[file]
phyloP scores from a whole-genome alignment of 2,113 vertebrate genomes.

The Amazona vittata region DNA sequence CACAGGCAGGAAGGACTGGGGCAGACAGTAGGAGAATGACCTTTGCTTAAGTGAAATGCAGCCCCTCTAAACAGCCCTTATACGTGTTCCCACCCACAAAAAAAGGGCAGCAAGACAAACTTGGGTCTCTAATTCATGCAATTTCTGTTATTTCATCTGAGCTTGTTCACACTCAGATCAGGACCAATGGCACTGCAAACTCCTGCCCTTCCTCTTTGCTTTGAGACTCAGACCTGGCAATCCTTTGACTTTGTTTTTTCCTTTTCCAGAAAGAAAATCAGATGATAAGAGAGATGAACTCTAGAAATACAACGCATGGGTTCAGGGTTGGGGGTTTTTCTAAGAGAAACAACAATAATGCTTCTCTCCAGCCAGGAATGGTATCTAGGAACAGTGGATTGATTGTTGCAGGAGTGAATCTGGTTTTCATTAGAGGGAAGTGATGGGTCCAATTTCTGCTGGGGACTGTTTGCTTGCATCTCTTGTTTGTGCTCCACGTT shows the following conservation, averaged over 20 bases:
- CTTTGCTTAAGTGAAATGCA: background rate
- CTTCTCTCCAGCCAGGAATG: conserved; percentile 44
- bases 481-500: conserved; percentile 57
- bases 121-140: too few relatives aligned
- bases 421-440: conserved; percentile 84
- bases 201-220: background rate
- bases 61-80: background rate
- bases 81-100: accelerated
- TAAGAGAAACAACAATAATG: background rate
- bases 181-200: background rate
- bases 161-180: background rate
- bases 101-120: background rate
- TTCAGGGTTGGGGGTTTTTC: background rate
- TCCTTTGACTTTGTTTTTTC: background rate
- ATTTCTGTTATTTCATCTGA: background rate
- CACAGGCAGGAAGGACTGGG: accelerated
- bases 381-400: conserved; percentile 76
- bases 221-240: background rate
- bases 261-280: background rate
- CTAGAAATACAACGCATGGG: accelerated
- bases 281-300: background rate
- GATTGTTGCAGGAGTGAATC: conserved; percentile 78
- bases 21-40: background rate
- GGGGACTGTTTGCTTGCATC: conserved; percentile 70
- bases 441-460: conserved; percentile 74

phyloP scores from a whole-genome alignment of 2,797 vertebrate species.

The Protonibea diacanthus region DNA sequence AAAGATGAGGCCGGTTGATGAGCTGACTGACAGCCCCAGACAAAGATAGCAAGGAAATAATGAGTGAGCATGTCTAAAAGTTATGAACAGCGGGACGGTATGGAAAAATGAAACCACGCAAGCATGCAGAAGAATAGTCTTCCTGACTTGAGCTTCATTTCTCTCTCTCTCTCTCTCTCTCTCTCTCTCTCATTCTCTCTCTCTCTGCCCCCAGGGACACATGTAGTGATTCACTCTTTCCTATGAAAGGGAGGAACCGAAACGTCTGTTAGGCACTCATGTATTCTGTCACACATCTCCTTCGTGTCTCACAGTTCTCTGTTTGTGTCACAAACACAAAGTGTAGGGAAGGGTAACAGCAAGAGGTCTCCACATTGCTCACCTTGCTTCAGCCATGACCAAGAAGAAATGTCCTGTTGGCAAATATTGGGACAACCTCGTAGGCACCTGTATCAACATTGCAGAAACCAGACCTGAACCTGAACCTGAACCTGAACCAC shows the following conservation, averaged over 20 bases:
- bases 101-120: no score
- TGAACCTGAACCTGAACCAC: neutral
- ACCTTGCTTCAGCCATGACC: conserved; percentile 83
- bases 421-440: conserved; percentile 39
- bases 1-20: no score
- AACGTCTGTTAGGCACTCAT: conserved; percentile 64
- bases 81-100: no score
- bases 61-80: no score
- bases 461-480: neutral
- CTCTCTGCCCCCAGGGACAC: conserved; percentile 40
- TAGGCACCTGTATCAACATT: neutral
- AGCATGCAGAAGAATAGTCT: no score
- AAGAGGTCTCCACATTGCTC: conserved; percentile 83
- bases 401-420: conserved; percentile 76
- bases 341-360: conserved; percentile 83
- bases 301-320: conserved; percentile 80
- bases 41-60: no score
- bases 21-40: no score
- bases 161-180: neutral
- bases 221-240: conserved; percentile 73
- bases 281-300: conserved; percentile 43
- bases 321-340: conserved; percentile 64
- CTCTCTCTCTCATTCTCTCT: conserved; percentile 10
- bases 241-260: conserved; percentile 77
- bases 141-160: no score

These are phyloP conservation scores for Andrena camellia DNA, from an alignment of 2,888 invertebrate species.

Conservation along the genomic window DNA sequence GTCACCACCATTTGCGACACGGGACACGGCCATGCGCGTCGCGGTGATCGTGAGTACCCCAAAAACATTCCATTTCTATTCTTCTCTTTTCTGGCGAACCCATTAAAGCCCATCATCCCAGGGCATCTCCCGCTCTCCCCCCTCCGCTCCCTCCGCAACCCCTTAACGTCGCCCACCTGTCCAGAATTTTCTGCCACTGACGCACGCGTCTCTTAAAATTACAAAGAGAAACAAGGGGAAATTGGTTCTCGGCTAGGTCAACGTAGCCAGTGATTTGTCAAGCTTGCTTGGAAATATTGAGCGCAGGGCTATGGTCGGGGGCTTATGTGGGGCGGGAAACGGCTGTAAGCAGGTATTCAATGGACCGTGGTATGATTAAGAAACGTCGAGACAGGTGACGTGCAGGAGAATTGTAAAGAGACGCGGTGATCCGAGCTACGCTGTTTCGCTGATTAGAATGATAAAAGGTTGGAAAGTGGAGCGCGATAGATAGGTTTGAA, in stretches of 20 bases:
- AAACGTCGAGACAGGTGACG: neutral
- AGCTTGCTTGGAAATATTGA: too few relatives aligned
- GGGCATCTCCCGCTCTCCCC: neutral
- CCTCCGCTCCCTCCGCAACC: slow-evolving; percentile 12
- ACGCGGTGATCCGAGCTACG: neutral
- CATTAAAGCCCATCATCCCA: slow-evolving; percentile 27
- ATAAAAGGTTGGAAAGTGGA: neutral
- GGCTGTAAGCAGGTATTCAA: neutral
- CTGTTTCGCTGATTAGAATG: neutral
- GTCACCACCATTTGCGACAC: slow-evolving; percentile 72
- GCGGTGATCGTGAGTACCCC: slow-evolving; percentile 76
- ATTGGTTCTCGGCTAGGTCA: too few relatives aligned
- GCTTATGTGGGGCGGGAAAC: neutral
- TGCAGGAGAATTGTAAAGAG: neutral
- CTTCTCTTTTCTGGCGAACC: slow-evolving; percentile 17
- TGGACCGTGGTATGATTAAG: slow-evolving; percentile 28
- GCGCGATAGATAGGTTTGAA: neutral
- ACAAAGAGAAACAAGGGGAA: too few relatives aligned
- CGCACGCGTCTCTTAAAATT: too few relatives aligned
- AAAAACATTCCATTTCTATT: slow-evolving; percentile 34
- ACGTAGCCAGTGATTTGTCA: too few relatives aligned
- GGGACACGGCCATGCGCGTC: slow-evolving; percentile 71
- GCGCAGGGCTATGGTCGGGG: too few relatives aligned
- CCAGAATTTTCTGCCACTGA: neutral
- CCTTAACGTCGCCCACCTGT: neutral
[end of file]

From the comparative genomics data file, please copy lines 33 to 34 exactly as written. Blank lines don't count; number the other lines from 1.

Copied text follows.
- bases 421-440: conserved; percentile 39
- bases 1-20: no score